We all remember learning about the famous psychological experiments in conditioned reflex performed by Ivan Petrovich Pavlov around the turn of the previous century. In simple terms: Pavlov would ring a bell prior to feeding his dogs (his test subjects); the dogs were quickly conditioned and came to associate the ringing of the bell with the presentation of food. Soon, all Pavlov had to do was ring the bell and the dogs' saliva flow increased.

That same principle is at work in branding. When we hear a name, see a logo, whiff a particular scent, or encounter a sensation, we are conditioned—based on our previous experiences with those things—to respond in a specific way.

When I see the distinctively shapely Coca-Cola bottle, for example, all my experiences with Coke—refreshment, summers of my youth, Captain Morgan rum, and more—flood into my brain and my conditioned reflex informs my decision-making.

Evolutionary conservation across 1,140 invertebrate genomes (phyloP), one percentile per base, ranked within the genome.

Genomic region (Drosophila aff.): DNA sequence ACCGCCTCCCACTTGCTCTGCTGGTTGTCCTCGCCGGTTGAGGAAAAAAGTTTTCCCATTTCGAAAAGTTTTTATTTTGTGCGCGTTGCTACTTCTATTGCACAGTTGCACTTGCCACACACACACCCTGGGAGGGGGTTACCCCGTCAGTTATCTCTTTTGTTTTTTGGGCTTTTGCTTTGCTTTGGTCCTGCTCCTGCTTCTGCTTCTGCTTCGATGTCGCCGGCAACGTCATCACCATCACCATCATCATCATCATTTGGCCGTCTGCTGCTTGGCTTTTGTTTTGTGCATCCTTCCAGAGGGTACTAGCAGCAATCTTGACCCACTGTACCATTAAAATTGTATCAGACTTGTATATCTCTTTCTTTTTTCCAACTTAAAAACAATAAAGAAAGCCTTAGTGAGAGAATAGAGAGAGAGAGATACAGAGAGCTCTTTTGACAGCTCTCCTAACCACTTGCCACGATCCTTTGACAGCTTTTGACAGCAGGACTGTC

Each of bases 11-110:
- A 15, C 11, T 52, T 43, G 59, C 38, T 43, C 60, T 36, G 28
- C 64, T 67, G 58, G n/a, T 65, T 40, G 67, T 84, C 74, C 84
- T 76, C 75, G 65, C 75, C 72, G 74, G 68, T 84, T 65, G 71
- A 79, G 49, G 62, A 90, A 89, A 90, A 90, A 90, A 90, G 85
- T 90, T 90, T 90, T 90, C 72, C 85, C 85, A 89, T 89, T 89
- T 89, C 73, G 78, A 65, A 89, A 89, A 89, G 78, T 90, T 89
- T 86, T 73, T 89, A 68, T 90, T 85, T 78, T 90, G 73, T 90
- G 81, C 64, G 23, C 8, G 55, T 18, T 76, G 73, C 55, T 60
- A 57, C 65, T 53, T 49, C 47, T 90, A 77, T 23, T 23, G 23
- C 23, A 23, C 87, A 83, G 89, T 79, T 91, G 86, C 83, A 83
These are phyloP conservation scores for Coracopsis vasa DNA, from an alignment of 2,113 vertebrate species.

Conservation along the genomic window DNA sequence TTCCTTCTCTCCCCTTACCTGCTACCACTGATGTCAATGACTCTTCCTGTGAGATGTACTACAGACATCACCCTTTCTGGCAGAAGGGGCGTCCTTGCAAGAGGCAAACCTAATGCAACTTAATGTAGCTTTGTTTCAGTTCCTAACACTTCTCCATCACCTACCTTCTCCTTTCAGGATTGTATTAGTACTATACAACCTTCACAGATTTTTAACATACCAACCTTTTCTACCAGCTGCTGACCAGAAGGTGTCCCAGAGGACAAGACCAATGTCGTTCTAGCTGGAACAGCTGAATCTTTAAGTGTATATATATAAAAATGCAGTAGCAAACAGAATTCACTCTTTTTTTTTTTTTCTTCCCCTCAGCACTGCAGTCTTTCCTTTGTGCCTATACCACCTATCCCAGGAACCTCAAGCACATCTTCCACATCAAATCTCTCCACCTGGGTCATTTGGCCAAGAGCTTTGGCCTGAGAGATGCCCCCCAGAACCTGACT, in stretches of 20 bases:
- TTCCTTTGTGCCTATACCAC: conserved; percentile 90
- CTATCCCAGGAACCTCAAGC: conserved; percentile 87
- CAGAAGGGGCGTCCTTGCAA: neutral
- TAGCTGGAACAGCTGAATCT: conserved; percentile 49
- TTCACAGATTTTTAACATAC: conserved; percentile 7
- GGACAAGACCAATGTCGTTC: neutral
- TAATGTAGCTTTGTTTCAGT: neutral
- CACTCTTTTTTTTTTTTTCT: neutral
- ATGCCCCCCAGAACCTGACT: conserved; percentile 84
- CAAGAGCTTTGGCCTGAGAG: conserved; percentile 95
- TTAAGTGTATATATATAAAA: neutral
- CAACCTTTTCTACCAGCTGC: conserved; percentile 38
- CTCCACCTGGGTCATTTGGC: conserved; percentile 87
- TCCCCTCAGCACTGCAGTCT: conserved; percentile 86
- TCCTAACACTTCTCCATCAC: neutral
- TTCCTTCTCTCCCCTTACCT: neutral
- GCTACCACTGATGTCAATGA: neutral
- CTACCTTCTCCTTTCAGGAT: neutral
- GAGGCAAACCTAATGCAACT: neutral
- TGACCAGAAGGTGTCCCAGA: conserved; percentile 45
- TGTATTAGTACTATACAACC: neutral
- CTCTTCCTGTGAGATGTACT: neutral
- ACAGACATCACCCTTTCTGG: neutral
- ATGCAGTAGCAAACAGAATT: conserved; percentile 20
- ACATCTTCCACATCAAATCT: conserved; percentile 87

Two Important Branding Lessons From Pavlov

1. Pavlov consistently rang a bell. He didn't change from a bell to a whistle and then switch to a horn. He consistently used a bell to condition his test subjects to react a certain way when they heard that ringing. So it is with delivering your brand.

Consistency is about creating a self reinforcing loop in which you define your brand incrementally through every customer touch point.

2. When Pavlov rang the bell, he didn't withhold the food (the reward). To anchor that conditioned response, he followed the ringing with the food. Every time.

It's been said that a brand is a promise wrapped in an experience; it's actually a consistent promise wrapped in a consistent experience.

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ABOUT THE AUTHOR
image of Michael DiFrisco

Michael DiFrisco is the founder of www.How-to-Branding.com and the author of How to Craft a R.A.D.I.C.A.L. Brand for your Small Business or Organization, the do-it-yourself manual for building your brand strategy.